My first serious attempt at shooting the moon.
In a previous post I outlined my attempt at getting the Super Moonrise over the San Francisco East Bay hills. Not so successful. ('So' being defined as 'NOT') I did see the moonrise from my car on the freeway, and honestly, this wasn't going to be anybody's work of art, so I felt less badly that I'd forgotten to take my extra camera batteries, that it was so hazy you could barely make out the distant hills, etc.
A couple of hours later, I stepped out of my apartment to see where the moon was. Right where I thought it would be, but smaller looking than the 'Super Moon' event earlier. Nevertheless, I ran back in and brought out my tripod and set up for a few shots.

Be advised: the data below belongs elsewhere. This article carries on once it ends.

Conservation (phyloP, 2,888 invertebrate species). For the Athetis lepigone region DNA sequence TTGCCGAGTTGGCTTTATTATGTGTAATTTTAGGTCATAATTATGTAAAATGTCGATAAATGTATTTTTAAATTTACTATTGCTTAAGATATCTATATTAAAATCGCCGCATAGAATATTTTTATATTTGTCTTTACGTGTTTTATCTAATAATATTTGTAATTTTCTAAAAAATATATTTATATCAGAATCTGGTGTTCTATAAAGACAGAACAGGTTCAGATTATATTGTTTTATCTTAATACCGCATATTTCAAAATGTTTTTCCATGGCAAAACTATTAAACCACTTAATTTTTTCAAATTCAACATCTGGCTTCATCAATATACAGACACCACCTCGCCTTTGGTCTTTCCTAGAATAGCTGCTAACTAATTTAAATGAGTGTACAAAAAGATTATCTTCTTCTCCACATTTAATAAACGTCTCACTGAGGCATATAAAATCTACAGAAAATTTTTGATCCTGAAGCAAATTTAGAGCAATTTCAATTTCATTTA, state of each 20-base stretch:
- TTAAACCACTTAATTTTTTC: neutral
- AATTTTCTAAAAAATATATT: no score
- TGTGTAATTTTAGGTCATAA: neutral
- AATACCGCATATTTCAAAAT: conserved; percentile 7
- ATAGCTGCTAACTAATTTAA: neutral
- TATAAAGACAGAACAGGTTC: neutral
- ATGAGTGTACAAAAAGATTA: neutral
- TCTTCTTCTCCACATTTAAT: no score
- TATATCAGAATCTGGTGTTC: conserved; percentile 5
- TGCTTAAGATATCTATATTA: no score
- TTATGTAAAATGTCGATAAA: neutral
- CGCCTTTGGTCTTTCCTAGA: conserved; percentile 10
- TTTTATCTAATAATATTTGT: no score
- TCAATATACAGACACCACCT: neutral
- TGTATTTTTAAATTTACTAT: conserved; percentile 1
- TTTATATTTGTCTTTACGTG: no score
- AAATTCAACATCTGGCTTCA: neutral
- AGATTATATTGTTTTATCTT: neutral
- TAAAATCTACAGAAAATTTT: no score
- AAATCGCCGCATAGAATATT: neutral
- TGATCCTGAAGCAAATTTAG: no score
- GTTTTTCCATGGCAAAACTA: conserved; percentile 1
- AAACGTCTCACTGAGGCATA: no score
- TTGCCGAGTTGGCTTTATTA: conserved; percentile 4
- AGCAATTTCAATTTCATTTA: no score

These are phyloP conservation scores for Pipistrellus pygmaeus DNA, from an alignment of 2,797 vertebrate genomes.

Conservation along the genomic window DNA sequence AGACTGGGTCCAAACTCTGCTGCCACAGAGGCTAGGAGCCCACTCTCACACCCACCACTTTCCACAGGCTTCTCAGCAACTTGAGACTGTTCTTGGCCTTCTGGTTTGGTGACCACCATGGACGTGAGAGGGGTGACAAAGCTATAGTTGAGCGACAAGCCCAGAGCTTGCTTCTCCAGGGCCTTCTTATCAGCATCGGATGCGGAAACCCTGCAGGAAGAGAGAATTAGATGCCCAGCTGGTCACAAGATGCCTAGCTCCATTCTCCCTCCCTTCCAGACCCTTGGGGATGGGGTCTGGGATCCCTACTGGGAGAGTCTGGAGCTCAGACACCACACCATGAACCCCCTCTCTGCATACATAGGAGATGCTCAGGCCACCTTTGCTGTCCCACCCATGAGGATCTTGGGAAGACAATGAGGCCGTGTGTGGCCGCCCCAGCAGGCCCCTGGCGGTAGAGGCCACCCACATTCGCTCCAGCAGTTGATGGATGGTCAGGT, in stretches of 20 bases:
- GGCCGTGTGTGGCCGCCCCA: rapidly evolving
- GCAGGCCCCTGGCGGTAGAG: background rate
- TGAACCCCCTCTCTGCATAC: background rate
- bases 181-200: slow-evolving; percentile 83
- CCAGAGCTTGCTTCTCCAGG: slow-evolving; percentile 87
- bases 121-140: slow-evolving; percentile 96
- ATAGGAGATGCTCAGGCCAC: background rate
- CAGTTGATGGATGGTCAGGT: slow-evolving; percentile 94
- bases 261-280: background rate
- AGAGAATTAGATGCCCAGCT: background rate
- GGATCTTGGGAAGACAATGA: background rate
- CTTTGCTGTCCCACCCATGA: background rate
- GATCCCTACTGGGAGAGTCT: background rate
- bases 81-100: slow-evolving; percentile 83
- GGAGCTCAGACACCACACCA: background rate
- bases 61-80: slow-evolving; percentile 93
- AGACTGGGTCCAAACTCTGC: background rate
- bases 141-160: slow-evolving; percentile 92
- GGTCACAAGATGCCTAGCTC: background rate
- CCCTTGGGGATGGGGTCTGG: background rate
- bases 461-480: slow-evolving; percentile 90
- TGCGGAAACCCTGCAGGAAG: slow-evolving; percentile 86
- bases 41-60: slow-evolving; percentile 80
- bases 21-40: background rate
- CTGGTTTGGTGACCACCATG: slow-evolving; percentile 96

I have a Panasonic Lumix DMC-LZ30 'superzoom' (12X) camera. It's pretty good in good light, in spite of its point-and-shoot sensor. Get above ISO 200 though, or take a long exposure, and it falls apart. And the sensor technology is now more than seven years old- ancient, by digital photography standards.
You can see that, while I got the gist of the situation, the details are, shall we say, dicey. I'll have to experiment in the daylight with infinite focus and see what I did wrong. I was able to sharpen some and get this result. Not a fantastic moon photo, but hey, it's my first. The zoom range on my camera is 36mm to 436mm equivalent. I never got around to buying the 2x converter, which would have made this, perhaps, a better shot. At least, I think I could have more accurately focused at 872mm.
So this is it. The Super Moon.